What do you think about the new system?
Destiny 2 players are angry. A sizable portion of players have been raging on internet message boards about the game’s “shaders,” which allow players to change the color of their character’s armor, since the game’s launch yesterday.
In the original Destiny, shaders were reusable items giving players who unlocked them the permanent ability to change their entire armor back and forth from each shader’s associated color scheme. Destiny 2’s shaders allow more customization by coloring individual armor pieces, but they are single-use items. That makes it difficult for players to gather enough of the same color to make their entire armor set match and impossible for players to swap in previously used shaders.
Further, while players can collect shaders in batches just by playing Destiny 2, Bungie also sells shaders in microtransactions.
Player reaction to this change has not been subtle. “Can we organize a public beheading for the dev who made this bad idea happen?” reads the initial post on what is currently the second-most-popular thread on the official Destiny forums. The responses are less violent and (mostly) less hyperbolic, and a few players even responded that they were OK with the change. The majority of the forum-posting Destiny fan base, however, seems to be very unhappy with the change.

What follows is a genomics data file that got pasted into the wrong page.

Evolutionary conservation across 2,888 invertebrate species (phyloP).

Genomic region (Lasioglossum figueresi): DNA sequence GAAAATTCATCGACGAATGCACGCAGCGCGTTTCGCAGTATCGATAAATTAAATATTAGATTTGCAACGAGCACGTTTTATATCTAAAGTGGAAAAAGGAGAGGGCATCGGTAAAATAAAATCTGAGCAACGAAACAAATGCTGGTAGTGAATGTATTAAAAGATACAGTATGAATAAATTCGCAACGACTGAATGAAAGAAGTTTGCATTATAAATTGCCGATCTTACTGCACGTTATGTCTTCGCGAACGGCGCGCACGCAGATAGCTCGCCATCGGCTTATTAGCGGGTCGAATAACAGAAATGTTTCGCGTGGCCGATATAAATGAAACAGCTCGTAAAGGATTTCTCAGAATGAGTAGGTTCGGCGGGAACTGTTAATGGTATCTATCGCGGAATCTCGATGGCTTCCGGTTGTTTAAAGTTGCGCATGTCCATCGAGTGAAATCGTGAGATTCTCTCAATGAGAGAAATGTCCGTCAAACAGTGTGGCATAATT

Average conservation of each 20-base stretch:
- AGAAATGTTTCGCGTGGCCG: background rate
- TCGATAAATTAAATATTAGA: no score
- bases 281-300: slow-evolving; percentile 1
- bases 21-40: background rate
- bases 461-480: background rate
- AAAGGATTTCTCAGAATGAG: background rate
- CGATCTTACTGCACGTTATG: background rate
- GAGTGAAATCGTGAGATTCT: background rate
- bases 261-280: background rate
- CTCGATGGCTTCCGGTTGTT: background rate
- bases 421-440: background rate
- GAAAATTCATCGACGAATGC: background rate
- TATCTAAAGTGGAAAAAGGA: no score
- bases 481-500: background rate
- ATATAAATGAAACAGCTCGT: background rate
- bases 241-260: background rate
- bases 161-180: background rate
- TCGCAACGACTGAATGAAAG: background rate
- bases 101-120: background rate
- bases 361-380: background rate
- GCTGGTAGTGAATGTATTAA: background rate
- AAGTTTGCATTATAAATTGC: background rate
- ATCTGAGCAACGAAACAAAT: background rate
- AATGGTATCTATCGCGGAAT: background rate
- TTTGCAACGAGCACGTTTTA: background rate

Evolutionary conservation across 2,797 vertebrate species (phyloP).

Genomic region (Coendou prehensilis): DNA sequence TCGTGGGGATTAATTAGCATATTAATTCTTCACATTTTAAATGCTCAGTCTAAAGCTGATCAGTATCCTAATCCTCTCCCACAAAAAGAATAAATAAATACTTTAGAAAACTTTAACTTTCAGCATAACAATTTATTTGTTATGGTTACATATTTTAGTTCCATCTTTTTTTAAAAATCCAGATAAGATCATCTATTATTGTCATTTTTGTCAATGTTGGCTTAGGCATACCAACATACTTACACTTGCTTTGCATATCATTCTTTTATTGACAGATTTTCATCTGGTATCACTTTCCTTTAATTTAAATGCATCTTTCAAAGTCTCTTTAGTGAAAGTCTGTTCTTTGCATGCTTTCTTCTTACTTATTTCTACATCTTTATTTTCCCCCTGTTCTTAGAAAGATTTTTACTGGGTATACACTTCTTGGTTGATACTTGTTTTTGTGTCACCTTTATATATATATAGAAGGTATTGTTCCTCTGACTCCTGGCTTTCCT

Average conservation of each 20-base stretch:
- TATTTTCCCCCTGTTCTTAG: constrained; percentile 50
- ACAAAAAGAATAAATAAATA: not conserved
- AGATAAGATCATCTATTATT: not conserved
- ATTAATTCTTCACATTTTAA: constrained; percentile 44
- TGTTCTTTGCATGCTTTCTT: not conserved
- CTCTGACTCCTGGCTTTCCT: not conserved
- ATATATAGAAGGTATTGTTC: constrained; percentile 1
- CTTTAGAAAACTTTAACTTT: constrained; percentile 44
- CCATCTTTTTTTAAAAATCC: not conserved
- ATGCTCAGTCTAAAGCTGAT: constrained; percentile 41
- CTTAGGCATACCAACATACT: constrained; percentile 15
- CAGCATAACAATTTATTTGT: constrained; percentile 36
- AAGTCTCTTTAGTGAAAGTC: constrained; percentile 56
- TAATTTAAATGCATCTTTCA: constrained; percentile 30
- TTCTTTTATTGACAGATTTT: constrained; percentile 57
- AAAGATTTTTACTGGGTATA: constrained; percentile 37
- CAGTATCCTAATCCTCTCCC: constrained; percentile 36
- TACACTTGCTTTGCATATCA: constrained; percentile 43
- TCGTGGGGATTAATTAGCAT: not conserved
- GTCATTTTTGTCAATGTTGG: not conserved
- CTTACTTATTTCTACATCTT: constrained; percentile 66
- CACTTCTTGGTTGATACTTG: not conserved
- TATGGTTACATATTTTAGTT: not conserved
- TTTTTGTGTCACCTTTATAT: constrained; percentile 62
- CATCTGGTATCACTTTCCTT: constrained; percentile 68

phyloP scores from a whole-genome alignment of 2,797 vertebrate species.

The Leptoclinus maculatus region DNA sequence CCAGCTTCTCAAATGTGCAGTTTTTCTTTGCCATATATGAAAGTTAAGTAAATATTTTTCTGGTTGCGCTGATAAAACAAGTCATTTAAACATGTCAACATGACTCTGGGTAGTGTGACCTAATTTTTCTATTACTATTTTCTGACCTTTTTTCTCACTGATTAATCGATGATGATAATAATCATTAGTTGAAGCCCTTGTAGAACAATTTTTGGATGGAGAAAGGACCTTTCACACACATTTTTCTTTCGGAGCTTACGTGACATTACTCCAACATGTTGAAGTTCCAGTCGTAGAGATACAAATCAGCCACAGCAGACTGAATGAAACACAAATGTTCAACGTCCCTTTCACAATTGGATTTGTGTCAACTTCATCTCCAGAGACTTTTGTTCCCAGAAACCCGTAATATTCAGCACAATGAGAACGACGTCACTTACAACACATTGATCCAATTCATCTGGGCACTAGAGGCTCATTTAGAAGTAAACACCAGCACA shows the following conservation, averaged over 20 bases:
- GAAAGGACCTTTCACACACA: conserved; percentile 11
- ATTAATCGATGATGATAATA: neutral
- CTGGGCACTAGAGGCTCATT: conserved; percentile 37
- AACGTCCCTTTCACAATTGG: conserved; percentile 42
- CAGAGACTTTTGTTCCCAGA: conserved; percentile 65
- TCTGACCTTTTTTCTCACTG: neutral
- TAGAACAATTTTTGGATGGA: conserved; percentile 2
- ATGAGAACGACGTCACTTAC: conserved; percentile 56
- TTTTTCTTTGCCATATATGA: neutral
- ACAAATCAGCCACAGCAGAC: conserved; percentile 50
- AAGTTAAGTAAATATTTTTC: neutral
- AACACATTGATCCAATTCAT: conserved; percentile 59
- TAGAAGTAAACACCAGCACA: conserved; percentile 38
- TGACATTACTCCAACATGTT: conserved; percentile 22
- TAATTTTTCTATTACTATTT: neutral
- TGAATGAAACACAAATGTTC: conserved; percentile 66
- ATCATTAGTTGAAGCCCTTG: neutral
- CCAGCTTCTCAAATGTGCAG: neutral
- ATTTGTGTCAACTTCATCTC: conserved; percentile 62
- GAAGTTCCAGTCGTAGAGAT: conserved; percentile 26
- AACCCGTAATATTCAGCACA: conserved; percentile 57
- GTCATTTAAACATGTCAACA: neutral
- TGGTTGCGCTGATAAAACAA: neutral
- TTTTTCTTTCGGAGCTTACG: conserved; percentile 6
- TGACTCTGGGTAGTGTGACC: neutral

For proof, take a look at Destiny’s subreddit, which has four shader-related threads on its front page as of this posting. One of those threads is actually an attempt to put the situation in perspective, but the others plead with Bungie to change the shaders, call for a Destiny microtransaction boycott, and claim the shader change has doomed the game, respectively. The most popular is the thread calling for the boycott, which is nearing an incredible 40,000 upvotes as of this writing.
For its part, Bungie has remained quiet on the issue to date. The studio has yet to mention shaders on any of its social media accounts and has so far not responded to media requests for comment or the fan posts.